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  • Writer's pictureRick Kenney

Is RFM coming out of retirement?

There are dozens (hundreds?) of ways to know your customer (KYC). Some brands love personas. Others will get to know shoppers IRL in stores. For marketers, there’s one foundational KYC tenet: RFM.


RFM – Recency, Frequency, and Monetary – is everyday segmentation.


In the old days of direct marketing, marketers faced a considerable cost constraint. Postage and printing carried real costs, and your budget would allow you to ship only so many books (catalogs) and cards (postcards).


Carefully selecting an audience for a mailing was a battle. RFM was your ally.


Typical RFM schemes saw quintiles by part (R, F, and M), with the most audience allocated at the intersection of the top few Rs, Fs and some remnant Ms. The top cells earned the full glossy catalog. Those less qualified customers (with low RFM aggregates) would likely be downgraded to a postcard, and usually held out of the off-season mailings entirely. Testing - offers and segments - was a mandate. While over-indexing on recency (and leaning into seasonality) was typically the best way to ensure great campaign ROI, maximizing return meant winning on the edges of segments.


Segmentation, and largely RFM, is why those folks at legacy catalogers (LL Bean, Eastbay, and seemingly 1 in every 2 residents of Columbus, OH) are such fantastic and pragmatic marketers.


But… when we changed channels and turned to email as the predominant outbound customer communication vehicle, some of that segmentation rigor retired.


Without it, we’ve lost an important constraint - cost. Cost was a forcing factor to prioritize audience segments, and - critically - to be clear on audience goals.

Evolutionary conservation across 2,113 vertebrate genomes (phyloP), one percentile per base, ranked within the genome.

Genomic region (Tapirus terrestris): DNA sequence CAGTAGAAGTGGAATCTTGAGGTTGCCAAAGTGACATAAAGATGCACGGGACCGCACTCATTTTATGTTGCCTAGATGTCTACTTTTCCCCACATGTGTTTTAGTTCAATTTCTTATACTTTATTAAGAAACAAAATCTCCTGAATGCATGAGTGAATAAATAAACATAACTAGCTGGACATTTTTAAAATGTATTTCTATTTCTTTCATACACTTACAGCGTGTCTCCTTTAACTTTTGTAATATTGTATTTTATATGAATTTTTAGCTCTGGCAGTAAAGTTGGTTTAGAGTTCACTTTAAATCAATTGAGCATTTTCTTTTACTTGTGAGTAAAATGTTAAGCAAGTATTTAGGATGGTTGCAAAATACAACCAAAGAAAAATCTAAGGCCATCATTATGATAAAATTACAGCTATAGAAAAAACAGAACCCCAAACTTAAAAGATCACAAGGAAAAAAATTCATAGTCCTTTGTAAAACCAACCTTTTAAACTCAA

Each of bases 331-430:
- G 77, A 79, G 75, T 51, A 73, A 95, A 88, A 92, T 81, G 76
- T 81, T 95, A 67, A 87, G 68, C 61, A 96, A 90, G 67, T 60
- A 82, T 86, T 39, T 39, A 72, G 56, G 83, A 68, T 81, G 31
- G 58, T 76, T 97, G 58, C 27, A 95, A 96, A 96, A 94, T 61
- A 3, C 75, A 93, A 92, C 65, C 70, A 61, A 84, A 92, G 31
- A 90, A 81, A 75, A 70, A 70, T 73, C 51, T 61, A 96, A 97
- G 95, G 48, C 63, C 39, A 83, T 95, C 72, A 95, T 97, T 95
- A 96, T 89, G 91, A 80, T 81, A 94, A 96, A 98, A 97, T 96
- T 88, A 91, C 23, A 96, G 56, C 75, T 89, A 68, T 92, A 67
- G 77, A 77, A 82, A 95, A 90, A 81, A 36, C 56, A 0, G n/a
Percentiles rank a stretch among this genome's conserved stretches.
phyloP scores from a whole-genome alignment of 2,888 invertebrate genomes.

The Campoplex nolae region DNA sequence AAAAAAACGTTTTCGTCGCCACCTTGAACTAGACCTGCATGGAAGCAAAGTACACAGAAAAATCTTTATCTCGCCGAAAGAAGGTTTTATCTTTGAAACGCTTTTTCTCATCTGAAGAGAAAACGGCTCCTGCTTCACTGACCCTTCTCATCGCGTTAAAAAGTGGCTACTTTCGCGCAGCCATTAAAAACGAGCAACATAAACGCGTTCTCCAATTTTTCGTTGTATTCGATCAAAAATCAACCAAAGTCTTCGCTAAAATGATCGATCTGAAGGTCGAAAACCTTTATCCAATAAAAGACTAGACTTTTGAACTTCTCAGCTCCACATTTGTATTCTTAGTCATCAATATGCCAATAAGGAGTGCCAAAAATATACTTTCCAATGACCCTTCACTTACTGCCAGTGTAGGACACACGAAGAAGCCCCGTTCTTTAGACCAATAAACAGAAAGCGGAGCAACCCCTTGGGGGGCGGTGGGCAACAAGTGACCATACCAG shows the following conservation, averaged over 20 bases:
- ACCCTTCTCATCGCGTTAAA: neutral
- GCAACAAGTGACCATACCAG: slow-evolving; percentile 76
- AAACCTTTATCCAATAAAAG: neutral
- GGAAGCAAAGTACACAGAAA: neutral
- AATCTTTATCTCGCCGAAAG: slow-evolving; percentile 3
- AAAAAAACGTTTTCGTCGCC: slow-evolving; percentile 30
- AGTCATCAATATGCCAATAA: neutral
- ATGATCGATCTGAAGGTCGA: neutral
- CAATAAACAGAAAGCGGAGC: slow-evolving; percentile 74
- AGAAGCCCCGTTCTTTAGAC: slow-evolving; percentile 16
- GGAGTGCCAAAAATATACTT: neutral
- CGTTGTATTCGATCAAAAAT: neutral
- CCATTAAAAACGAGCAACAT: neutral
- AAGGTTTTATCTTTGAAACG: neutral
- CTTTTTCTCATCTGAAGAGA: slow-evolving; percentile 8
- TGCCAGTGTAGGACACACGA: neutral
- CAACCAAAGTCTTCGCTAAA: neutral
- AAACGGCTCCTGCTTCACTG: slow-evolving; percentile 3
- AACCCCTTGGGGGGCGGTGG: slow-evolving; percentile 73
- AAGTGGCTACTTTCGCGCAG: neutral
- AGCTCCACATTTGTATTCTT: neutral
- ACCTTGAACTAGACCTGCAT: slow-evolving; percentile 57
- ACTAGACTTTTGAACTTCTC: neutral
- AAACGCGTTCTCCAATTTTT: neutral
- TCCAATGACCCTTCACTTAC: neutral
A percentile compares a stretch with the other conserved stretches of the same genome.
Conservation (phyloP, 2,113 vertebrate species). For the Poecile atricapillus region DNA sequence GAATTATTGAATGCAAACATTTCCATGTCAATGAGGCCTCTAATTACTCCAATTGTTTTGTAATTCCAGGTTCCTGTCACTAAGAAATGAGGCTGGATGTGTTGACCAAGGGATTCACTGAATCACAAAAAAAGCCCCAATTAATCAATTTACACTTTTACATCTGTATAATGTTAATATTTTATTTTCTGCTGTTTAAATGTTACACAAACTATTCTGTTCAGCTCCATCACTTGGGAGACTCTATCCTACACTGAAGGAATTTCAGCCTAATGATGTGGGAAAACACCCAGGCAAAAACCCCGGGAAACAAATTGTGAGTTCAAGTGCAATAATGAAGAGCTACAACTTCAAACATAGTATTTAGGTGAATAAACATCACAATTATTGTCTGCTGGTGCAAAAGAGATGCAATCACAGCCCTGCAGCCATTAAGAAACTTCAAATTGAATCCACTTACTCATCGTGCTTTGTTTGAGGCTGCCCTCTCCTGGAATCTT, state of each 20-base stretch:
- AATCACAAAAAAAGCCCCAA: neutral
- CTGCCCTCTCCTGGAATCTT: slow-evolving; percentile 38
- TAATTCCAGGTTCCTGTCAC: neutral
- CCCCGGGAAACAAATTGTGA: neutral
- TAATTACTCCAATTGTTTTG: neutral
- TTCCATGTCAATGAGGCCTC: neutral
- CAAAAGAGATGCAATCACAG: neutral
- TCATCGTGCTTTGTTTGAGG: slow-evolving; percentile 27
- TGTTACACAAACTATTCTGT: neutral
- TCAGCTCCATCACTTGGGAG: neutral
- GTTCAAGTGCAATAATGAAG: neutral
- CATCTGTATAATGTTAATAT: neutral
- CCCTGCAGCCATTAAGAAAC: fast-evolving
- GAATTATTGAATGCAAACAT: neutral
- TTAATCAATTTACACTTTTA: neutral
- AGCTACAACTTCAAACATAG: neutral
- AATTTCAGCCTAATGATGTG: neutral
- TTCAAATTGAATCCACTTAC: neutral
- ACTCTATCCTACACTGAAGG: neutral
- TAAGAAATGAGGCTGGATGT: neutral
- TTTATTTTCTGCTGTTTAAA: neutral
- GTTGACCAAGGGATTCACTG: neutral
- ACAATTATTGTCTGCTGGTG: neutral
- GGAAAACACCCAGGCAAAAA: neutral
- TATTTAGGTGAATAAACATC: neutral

Suddenly, we had democratized our audience - we simply sought conversion from the pool. This cost efficiency cut into effectiveness. We largely stopped meaningfully segmenting our audiences.


We segment our known shoppers less, and I’d speculate that we’ve come to rely on revenue from new shoppers more than in decades past.


The tenets of a successful customer marketing program remain largely the same: maintain great shoppers’ spend, grow new (or recent) shopper revenue, and even revitalize lapsed shoppers.


Your efforts against each of these objectives must be unique. A one-for-all program leads to a loss-of-all.


There are exceptions and complements; triggered behavioral messages are far easier to execute today than in the ‘00s, and are helping brands meet marketing goals.


But, the everyday power of segmentation has eroded.


Fortunately, the maturing of the DTC market, and namely the challenging acquisition economics has sent the pendulum back towards being smarter about marketing to your known shoppers. A wave of analytics tech is helping early adopters shift towards slicing audiences up. Surfacing segment-level performance is possible, and necessary.


As we start to think about 2024, brands must bring (back)the rigor.


How?


Re-appropriate segment cost constraints for your known shoppers. Allocating cost caps when acquiring customers is a standard. Applying that same discipline towards known shoppers should be. In doing so, brands can look at their audience not as one shapeless blob, but as a set of similarly behaving shoppers.


This opens up a far more relevant approach to customer outreach.


RFM provides a clean way to model your audience. You may choose another approach to modeling. Either way, seek to qualify the shoppers for the message and then, apply personalization to get the content right.

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